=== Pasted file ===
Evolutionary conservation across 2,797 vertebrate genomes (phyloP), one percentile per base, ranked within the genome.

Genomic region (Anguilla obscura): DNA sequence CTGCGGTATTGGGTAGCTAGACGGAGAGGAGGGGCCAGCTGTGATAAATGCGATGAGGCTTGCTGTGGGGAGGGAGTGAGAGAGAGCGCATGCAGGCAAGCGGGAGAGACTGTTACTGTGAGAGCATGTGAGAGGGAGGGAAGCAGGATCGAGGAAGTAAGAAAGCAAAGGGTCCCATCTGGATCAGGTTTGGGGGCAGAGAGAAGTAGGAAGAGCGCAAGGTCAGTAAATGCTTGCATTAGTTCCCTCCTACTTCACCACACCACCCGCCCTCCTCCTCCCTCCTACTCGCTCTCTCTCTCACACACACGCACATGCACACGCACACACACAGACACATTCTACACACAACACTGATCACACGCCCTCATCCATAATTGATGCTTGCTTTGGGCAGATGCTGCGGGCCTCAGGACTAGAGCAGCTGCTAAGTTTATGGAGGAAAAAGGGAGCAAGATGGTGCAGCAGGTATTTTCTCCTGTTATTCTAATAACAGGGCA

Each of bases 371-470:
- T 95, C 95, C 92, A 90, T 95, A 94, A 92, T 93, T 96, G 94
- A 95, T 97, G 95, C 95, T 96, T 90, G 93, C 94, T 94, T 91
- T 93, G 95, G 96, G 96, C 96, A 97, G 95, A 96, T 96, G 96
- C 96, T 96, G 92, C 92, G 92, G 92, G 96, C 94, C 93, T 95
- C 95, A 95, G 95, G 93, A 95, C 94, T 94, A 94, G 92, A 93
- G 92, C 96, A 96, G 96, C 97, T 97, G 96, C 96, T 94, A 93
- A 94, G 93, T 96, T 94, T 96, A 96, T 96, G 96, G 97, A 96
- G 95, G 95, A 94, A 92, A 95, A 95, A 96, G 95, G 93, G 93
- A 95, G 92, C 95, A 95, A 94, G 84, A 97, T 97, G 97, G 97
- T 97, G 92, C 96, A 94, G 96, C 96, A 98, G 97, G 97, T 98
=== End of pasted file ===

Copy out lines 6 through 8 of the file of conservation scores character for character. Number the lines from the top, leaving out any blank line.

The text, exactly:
- T 93, G 95, G 96, G 96, C 96, A 97, G 95, A 96, T 96, G 96
- C 96, T 96, G 92, C 92, G 92, G 92, G 96, C 94, C 93, T 95
- C 95, A 95, G 95, G 93, A 95, C 94, T 94, A 94, G 92, A 93